PCES teacher to study climate change on Arctic expedition
GUILFORD — Over the years Alden Gregory’s grade 5-6 science students at Piscataquis Community Elementary School have assembled models of various ecosystems, including the Arctic. Next month Gregory will be able to experience this environment in person as he has been chosen to join an international group in the “Leadership on the Edge” ClimateForce: Arctic 2019 program to study the impact of climate change on Svalbard, a Norwegian archipelago north of the Arctic Circle, and the Arctic Ocean.
“I’ve been sponsored by (Novatus Energy) to go on a ClimateForce expedition to the Arctic,” Gregory said on May 9 after an assembly in the cafeteria to announce his trip to the PCES middle school students. “The goal of the expedition is to learn about climate change and to learn about leadership and to learn about how to tell a good story. We are going to go and see how things are changing due to climate change. Then my goal is to come back and inspire the kids in my school to make a change in the world to work towards a more sustainable future.”
Gregory will be overseas for 12 days from June 15-26. “We fly in to Oslo, Norway,” he said, mentioning that he has been overseas with his wife Jessica’s (who teaches English at Piscataquis Community High School) on their honeymoon in Italy. “It is the green capital of Europe for 2019 for their sustainability efforts. We are going to stay there three days doing seminars and learning. Then we get on an airplane and we fly to Svalbard, which is about halfway between Norway proper and the North Pole.”
He said the expedition get to within 700 miles of the North Pole, and Gregory jokingly told the students he would put in a good word with Santa Claus as he had a projected map of the world to show precisely where he would be headed. Gregory said he would be hiking, looking at wildlife, seeing glaciers and icebergs and plans to do a polar bear dip in the frigid ocean.
“I promise when I come back I will have videos and pictures and I will get up here and present again and show you what I saw, and anybody who comes into my science class they will get to see firsthand how my trip went,” he told the students.
Svalbard “hasn’t been touched too much by man and so you can explore and see the effects of climate change there,” Gregory said. “You get on a ship for seven days and just sail north, you see what’s been happening in the world there. I think it’s powerful because people don’t always notice the effects of climate change where they are although it’s happening everywhere. It’s really noticeable in the Arctic and you get to see it and I should have a lot of images and video and experiences with new and interesting people that I can share to teach the kids around here that it’s partly their job to make a difference in the future.”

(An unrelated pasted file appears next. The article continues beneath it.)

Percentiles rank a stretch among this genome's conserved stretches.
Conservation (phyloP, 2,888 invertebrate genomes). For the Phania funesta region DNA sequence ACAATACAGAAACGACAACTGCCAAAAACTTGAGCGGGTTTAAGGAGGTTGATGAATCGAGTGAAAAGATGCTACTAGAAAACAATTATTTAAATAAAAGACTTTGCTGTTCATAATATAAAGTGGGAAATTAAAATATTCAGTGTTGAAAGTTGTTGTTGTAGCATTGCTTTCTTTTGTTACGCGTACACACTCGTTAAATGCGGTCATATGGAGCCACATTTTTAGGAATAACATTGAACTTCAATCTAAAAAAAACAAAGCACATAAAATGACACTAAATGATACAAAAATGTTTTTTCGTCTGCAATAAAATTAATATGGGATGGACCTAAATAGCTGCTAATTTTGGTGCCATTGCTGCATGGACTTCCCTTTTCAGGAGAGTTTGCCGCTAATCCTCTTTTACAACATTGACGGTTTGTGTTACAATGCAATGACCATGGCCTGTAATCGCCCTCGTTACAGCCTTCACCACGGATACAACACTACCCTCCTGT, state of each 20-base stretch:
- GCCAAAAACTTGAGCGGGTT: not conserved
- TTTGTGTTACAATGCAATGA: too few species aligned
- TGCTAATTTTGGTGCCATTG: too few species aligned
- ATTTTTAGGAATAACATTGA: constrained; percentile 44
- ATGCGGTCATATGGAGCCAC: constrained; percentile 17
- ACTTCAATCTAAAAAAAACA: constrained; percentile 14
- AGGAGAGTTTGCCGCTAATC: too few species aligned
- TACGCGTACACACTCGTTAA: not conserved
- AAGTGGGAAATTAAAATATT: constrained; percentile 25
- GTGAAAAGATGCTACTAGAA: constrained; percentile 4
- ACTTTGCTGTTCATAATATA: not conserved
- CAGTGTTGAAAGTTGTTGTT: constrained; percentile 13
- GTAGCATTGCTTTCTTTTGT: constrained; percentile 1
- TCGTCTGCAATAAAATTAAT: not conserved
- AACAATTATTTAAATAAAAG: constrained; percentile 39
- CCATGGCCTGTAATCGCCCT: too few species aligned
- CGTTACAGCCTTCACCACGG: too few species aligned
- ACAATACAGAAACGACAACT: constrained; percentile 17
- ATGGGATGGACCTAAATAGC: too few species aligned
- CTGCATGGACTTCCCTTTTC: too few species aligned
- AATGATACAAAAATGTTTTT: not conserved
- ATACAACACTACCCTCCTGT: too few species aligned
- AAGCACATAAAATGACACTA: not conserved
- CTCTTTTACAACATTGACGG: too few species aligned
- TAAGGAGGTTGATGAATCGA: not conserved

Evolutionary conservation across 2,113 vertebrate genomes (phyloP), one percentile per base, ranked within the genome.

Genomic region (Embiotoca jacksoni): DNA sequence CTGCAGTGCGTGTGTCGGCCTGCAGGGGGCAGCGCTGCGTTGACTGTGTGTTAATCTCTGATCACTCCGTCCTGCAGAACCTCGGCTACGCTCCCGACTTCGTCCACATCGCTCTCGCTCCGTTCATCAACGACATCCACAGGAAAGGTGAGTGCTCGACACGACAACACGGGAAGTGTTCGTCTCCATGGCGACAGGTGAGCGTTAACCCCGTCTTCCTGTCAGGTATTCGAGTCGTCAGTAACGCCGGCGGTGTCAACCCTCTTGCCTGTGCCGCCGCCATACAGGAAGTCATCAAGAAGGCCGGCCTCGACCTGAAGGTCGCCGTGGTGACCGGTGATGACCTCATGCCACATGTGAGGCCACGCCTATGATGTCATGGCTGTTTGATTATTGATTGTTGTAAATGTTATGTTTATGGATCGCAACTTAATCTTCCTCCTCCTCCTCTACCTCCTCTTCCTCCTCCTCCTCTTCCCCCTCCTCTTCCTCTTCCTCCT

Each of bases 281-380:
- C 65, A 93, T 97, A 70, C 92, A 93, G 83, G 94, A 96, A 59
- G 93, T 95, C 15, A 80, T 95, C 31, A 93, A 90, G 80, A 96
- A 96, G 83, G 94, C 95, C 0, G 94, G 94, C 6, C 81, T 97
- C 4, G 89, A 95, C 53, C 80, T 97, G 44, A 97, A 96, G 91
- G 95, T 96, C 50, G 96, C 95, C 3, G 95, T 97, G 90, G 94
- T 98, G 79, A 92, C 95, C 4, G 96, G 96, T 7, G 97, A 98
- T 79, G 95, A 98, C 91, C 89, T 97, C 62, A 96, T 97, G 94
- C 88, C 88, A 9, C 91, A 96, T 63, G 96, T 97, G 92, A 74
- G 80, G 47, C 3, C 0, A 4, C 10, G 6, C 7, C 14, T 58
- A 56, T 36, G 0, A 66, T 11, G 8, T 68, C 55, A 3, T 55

The PCES science teacher said he applied for the ClimateForce: Arctic 2019 program early in the year . “I wanted to do it, and at first I was scared,” he said. “I have two small children and my wife, I haven’t been away from her in a long time and I want to go because I want to make a difference, I want to make a change. Climate change is happening and we all need to work together to find solutions to it.”
“It’s going to make a big difference to me personally and professionally because as a person I think that cultural experience is going to help me a lot to become a better person and as a teacher what better way than having real world experience to teach the kids,” Gregory said. “When I come back I will have been a part of something, it’s not like I just took a class, I was part of a group that made a difference so I think professionally it’s going to help me to make a difference in this community in a place I think where kids don’t always have the aspirations and think that they can do something like this and when they see that their teacher can do it then maybe they can do it too someday.”
During the presentation Novatus Energy Director of Asset Management Stacey Fitts explained he works for a renewable energy company with wind turbines and solar farms around the country including a site not too far from PCES at the Bingham wind farm.
“Our mission is to produce clean, renewable energy but in order to do that we all have a mission and that is to find ways to keep our planet healthy,” Fitts said. “Climate change being something that’s here that we see, we came across an opportunity that we thought would be very important to share and that opportunity is to provide a teacher with a chance to go and see the effects of climate change firsthand.”
Fitts said Gregory’s trip next month would include traveling on a National Geographic ship north of the Arctic Circle. “Each day they have expeditions to go ashore and actually see what’s going on in that part of the world and see the effects that are happening there that are also happening here,” Fitts said.
“It’s a once in a lifetime opportunity and I think it’s good he will be able to share with you how excited he is and we’re excited for him,” Fitts said.
“This wouldn’t be possible without Novatus and the good work they do,” Gregory said post-assembly. “If it wasn’t for them I wouldn’t be allowed to go and it wouldn’t be possible without SAD 4 which has given me a job here for the last seven years and given me the opportunity to have the experience and skill to go on a trip like this.”
“Novatus is providing the children of SAD 4 an amazing opportunity to be second-hand witnesses to the physical changes in our world,” PCES Principal Anita Wright, who recommended Gregory for the expedition, said in a statement. “By inspiring one teacher, they are inspiring dozens of children for years to come.”